Chief Raoni Metuktire, center front, takes part in a climate march in Brussels on May 17, 2019. The activist has become a symbol of the fight for Indigenous rights and preservation of the Amazon rainforest.
AP Photo/Francisco Seco, File

During his presidential campaign, Bolsonaro advocated for stripping protections for Indigenous lands, guaranteed in the country’s constitution, to open the Amazon and tribal reserves up to agribusiness, mining and other industrial interests. As president, he has followed through on that promise, removing oversight of Indigenous lands from FUNAI, Brazil’s Indigenous affairs agency, and placing it under the Ministry of Agriculture.

Indigenous leaders have argued that these relaxed protections have led to dramatic spikes in raids on tribal lands and increases in attacks on Indigenous peoples. The killing of Indigenous leaders rose to the highest level in more than a decade in 2019, the lawsuit filed this week asserts. The same year, invasions of Indigenous lands increased 135%, according to Brazil’s Indigenous Missionary Council. Brazil’s environmental enforcement agency, meanwhile, issued its least amount of fines in two decades in 2019, even as deforestation surged.

The suit also asserts that the fires and Bolsonaro’s refusal to demarcate new Indigenous territories has forced people to leave their tribal lands and accuses the Brazilian president of persecuting environmental activists and NGOs, scientists and Indigenous peoples.

Bolsonaro has faced constant opposition from Indigenous leaders throughout his presidency. In 2019, tribal activists traveled to New York to protest Bolsonaro’s policies at the United Nations General Assembly, which took place amid the outbreak of fires that engulfed the Amazon rainforest. Indigenous leaders have also fought to block Bolsonaro’s policies and some of his appointees to key agencies that oversee tribal affairs.

Last year, as the COVID-19 pandemic began to hammer the country, tribes attempted to stop the appointment of a former Christian missionary to head the agency that deals with isolated and uncontacted Amazon tribes ― an extension of an ongoing fight to keep missionaries from contacting isolated peoples who have little or no known contact with the outside world.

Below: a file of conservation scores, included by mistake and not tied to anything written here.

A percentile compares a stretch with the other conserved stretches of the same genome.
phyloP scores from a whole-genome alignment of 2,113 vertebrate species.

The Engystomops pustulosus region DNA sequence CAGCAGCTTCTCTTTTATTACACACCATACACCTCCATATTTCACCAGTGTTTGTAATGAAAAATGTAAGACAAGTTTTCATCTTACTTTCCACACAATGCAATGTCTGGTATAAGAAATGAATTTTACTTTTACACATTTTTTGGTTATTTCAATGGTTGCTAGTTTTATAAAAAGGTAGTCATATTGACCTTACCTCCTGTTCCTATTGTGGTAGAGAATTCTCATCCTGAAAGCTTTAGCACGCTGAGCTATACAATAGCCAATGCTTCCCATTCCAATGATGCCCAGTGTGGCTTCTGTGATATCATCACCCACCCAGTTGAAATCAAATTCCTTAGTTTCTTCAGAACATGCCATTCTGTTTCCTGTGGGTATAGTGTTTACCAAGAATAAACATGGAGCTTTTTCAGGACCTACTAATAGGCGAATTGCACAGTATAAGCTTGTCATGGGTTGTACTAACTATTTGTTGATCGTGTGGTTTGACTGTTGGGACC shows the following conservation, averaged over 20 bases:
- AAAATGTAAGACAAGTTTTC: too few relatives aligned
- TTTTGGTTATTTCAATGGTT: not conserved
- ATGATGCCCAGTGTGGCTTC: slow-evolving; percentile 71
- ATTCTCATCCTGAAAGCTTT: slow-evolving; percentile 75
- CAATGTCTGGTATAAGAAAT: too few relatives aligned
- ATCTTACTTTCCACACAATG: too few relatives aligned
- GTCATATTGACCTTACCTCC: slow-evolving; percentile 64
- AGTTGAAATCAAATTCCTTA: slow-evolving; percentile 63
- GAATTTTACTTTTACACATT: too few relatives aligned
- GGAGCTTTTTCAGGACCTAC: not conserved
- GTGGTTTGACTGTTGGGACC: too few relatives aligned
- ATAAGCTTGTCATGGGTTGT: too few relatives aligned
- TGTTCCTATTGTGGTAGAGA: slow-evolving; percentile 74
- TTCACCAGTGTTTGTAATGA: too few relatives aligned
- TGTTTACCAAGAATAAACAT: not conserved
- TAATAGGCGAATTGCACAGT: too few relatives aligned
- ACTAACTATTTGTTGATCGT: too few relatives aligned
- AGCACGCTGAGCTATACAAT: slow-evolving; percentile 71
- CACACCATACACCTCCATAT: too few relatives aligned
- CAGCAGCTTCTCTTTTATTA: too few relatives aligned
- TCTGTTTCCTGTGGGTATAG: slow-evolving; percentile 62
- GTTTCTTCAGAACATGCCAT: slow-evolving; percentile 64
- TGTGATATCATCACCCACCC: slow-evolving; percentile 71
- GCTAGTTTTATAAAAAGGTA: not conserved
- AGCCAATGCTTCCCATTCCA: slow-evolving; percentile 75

Bolsonaro has continued his efforts to undermine environmental and Indigenous protections throughout the COVID-19 pandemic, and in late April, Brazilian Environmental Minister Ricardo Salles suggested that the right-wing government should use the pandemic as cover to “to simplify regulation on a large scale” and “run the cattle herd” through the Amazon.

The number of wildfires surged again in 2020, but the Bolsonaro government’s 2021 budget proposal cuts funding for environmental protection and fire prevention by 27%, the São Paulo-based Observatório do Clima, a coalition of Brazilian civil society groups, said in a report released Friday. The government’s budget seeks to set funding for Brazil’s environmental ministry at its lowest overall level in more than two decades, the report said.

“The report shows that, in the last two years, the environmental and climate agenda in Brazil has suffered unimaginable setbacks on a frightening scale,” said Marcio Astrini, Observatório do Clima’s executive director, in a release that accompanied the report. “Bolsonaro adopted the destruction of the environment as a policy ... he is directly responsible for the increase in fires, deforestation and national emissions.”

“The situation is dramatic,” Astrini said, “because the federal government, which is the one entity that could work out solutions for this scenario, is now the main generator of problems.”